GOP offers support for Trump on China tariffs

GOP offers support for Trump on China tariffs
© Greg Nash

Congressional Republicans are holding their fire on President TrumpDonald John Trump2020 Democrats spar over socialism ahead of first debate Senate passes .5 billion border bill, setting up fight with House 'Teflon Don' avoids the scorn of the 'family values' GOP — again MORE’s decision to increase tariffs on Chinese imports, backing his argument that the leverage will help seal a deal.

Even farm-state senators who have repeatedly criticized Trump’s tariffs as hurting agricultural interests were on Friday offering support for the president.

“I have some sympathy for Trump's lack of patience with the Chinese. Enough is enough,” said Sen. Chuck GrassleyCharles (Chuck) Ernest GrassleyThe Hill's Morning Report - Democratic debates: Miami nice or spice? Senate Finance leaders in talks on deal to limit drug price increases Million-dollar drugs pose new challenge for Congress MORE (R-Iowa), the Senate Finance Committee chairman who earlier this month threatened to block Trump’s signature trade deal from advancing if he didn’t scrap tariffs on Mexico and Canada.

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“We've gotta get [these] negotiations right, and we have to applaud Trump being the first president to call out China on bad behavior and bring them to the negotiating table,” he added.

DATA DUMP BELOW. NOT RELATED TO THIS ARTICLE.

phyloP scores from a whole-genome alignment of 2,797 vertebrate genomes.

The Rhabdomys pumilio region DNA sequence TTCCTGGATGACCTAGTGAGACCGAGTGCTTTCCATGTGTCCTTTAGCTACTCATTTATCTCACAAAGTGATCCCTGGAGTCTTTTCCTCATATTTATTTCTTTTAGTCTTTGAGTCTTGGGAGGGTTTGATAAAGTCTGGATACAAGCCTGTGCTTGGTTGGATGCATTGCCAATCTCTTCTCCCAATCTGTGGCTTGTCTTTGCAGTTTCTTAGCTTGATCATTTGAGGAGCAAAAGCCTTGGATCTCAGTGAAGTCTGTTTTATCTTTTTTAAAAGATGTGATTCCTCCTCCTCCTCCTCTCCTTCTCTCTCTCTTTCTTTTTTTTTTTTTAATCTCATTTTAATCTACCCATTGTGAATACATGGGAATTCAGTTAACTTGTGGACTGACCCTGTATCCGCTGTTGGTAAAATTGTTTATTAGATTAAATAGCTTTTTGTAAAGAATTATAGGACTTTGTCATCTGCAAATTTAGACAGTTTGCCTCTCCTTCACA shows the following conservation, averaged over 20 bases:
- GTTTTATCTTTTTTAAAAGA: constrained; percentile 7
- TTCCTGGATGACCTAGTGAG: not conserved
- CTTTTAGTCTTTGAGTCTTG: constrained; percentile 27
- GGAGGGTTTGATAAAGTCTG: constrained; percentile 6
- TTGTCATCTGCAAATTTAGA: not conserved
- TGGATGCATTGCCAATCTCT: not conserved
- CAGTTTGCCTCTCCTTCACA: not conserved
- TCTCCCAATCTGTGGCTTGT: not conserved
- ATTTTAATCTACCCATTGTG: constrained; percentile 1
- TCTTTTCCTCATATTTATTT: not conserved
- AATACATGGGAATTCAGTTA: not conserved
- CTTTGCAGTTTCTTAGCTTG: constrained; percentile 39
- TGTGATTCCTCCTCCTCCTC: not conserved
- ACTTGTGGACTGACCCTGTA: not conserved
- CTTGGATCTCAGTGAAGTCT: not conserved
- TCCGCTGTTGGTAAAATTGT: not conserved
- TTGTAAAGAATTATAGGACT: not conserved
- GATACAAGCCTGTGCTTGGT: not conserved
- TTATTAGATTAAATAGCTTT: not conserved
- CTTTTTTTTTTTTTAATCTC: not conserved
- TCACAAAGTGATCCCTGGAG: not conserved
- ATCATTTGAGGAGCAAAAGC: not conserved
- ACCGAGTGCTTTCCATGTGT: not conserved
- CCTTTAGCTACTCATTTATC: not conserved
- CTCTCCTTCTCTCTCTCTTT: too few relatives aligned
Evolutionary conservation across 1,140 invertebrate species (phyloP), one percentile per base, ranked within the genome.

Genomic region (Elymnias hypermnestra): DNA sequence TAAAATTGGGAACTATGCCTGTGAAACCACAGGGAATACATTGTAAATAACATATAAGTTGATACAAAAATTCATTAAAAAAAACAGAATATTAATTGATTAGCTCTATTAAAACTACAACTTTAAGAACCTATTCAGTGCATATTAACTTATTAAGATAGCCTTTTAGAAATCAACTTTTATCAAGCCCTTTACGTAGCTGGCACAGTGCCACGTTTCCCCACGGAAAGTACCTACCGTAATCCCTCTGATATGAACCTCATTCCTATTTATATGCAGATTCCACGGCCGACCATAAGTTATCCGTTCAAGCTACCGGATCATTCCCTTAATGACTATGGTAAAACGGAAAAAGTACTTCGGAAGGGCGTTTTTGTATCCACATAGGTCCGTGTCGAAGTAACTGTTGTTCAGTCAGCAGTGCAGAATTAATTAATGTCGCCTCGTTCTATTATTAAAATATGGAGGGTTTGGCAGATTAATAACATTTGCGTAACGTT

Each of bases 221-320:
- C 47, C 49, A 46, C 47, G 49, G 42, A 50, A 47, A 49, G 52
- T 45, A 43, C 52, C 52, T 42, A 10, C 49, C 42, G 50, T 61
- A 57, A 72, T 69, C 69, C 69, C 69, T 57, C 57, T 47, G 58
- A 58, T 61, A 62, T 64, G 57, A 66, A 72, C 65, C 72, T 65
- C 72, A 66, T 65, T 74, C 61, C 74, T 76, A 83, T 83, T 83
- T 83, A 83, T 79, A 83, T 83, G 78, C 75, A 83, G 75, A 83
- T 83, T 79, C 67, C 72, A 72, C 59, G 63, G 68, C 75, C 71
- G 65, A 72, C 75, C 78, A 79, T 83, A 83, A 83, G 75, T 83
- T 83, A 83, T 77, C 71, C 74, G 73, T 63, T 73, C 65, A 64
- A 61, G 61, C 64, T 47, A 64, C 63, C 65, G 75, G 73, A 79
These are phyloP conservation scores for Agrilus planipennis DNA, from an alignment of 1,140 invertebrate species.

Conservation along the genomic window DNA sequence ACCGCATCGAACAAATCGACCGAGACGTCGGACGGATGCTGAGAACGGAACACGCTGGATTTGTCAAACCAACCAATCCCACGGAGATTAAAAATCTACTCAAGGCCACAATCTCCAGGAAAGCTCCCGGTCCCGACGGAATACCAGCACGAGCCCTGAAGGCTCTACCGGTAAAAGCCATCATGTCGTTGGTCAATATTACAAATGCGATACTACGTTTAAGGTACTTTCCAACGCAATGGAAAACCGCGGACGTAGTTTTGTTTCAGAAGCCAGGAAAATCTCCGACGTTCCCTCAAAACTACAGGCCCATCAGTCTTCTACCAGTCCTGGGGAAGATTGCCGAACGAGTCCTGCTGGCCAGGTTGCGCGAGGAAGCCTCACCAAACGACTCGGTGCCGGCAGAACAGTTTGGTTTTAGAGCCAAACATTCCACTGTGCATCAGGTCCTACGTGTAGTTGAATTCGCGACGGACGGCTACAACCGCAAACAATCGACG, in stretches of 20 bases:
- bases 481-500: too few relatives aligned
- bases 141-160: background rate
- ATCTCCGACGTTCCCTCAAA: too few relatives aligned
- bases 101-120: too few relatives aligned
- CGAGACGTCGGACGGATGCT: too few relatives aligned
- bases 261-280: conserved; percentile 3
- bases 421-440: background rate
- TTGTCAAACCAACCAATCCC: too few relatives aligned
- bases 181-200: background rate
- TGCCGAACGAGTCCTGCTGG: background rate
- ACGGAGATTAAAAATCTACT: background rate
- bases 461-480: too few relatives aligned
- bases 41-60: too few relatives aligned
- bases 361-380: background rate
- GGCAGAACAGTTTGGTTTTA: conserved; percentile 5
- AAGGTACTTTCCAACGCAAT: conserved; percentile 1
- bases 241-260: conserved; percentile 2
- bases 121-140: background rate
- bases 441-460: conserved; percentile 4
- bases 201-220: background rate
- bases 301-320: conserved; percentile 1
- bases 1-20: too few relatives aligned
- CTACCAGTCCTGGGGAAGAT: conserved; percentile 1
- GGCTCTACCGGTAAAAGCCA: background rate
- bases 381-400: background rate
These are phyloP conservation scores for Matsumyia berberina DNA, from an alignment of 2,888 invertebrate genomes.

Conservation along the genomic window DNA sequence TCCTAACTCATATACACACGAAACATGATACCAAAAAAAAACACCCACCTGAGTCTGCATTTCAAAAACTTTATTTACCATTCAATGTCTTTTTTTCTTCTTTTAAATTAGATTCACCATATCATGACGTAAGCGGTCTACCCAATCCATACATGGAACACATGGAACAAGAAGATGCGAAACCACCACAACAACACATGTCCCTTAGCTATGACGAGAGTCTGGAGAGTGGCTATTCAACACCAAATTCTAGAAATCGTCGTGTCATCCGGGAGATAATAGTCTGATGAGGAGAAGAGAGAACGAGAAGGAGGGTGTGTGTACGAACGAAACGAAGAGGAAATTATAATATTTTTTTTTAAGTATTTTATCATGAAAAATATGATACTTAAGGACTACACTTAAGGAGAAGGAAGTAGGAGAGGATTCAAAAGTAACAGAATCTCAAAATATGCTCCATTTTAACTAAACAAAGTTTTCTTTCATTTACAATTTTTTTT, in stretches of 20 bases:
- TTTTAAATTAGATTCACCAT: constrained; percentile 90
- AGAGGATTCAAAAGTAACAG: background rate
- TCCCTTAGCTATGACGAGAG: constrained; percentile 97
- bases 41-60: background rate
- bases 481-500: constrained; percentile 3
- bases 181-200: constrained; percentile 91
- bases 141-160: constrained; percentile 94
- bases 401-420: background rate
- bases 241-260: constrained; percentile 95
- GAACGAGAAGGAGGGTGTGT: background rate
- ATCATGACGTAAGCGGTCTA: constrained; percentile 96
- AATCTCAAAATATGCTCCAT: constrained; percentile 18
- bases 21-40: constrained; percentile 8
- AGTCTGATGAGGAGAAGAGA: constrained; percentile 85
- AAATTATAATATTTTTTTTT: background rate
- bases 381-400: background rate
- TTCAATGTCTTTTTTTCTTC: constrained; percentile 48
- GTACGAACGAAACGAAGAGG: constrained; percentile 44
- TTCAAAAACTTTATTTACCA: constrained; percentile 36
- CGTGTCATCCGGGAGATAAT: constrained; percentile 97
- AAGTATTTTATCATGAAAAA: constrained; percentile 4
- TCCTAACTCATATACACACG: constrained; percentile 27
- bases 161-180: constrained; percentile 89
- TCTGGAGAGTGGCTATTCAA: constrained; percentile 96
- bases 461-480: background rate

Trump raised tariffs from 10 percent to 25 percent on $200 billion worth of Chinese imports on Friday, saying that China reneged on earlier positions. He also threatened more tariffs should negotiations not go as planned.

“Obviously it’s part of a longer strategy to reset with China,” said Rep. Mark MeadowsMark Randall MeadowsHouse panel votes to subpoena Kellyanne Conway over Hatch Act testimony Jared Kushner, Ivanka Trump to appear at fundraiser for Jim Jordan: report GOP moves to block provision banning use of Defense funds for border wall MORE (R-N.C.), the chairman of the conservative House Freedom Caucus.

Meadows said that even constituents affected by the tariffs — and China’s retaliatory tariffs —were not giving up on Trump.

“I hear from my farmers and those that are impacted by it in hopes that it comes to a close very soon, but I also hear from them that they’re willing to support the president because the current model is not sustainable in the long term,” he said.